Textual Studies‎ > ‎

Balancing Life’s Priorities: Principles from Psalms 127 & 128

Lesson ▪ 2001
Tags: Psalm 127; Psalm 128; Priorities; Fear of God


Objectives

  1. To remind participants of the relevance of the Bible to everyday life.
  2. To lead participants to a clearer understanding of Psalms 127 and 128.
  3. To motivate participants to recognize and practice the biblical formula for balancing life's priorities.
  4. To encourage participants to trust in the sovereignty, wisdom, and power of God.

Introduction

It seems that our society's pace increases at every turn. We struggle to keep up with things we have to do, ought to do, and want to do. We find it difficulty to strike a balance between work, church, home life, and leisure. And all too often the activities that clutter our lives deplete our spiritual vitality.

Does God have anything to say about the rat race in which so often we find ourselves? The answer is a definite ""yes." In fact, we find in Psalms 127 and 128 some wonderful insight on balancing life's priorities.

Text

Psalm 127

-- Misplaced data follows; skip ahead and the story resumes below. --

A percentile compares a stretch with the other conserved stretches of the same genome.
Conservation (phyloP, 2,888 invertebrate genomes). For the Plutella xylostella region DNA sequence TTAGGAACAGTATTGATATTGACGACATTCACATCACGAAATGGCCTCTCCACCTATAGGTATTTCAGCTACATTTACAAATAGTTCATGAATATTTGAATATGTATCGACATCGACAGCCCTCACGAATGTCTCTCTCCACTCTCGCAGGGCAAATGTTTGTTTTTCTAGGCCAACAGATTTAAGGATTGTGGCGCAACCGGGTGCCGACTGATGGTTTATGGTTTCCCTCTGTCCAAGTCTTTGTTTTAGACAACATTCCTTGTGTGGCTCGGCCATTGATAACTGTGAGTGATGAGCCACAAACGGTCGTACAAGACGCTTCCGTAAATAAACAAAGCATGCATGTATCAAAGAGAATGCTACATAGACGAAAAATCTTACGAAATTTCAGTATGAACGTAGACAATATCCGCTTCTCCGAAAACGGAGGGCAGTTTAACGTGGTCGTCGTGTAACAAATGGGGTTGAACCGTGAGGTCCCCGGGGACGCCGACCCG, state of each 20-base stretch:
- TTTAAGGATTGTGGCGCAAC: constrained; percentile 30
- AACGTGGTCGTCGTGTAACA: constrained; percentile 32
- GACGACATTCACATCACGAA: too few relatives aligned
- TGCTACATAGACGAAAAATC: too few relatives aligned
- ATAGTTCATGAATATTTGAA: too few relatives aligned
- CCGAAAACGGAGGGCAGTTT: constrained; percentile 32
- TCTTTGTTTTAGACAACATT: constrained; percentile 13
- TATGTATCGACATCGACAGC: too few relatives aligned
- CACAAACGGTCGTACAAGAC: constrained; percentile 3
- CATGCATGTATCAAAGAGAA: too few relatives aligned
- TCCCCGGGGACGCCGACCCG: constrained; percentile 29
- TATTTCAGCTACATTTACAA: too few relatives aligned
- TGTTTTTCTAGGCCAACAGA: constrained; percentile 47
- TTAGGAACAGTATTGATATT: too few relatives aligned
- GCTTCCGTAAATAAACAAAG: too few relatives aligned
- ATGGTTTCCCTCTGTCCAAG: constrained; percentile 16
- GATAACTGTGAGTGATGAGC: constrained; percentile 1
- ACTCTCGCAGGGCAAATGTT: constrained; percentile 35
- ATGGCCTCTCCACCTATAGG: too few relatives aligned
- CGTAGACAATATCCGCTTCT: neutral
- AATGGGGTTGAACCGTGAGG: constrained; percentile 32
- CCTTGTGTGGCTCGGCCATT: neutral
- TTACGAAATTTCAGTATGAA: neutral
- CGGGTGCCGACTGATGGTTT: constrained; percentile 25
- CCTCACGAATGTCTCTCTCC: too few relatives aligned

1 Except the LORD build the house, they labour in vain that build it: except the LORD keep the city, the watchman waketh but in vain.
2 It is vain for you to rise up early, to sit up late, to eat the bread of sorrows: for so he giveth his beloved sleep.
3 Lo, children are an heritage of the LORD: and the fruit of the womb is his reward.
4 As arrows are in the hand of a mighty man; so are children of the youth.
5 Happy is the man that hath his quiver full of them: they shall not be ashamed, but they shall speak with the enemies in the gate.

Psalm 128

1 Blessed is every one that feareth the LORD; that walketh in his ways.
2 For thou shalt eat the labour of thine hands: happy shalt thou be, and it shall be well with thee.
3 Thy wife shall be as a fruitful vine by the sides of thine house: thy children like olive plants round about thy table.
4 Behold, that thus shall the man be blessed that feareth the LORD.
5The LORD shall bless thee out of Zion: and thou shalt see the good of Jerusalem all the days of thy life.
6 Yea, thou shalt see thy children's children, and peace upon Israel.

Greatest Priority: Fearing God

Our entire lives should be governed by our relationship with God. Success in every aspect of life depends on success in the spiritual realm. Therefore, maintaining fellowship with God should be our top priority.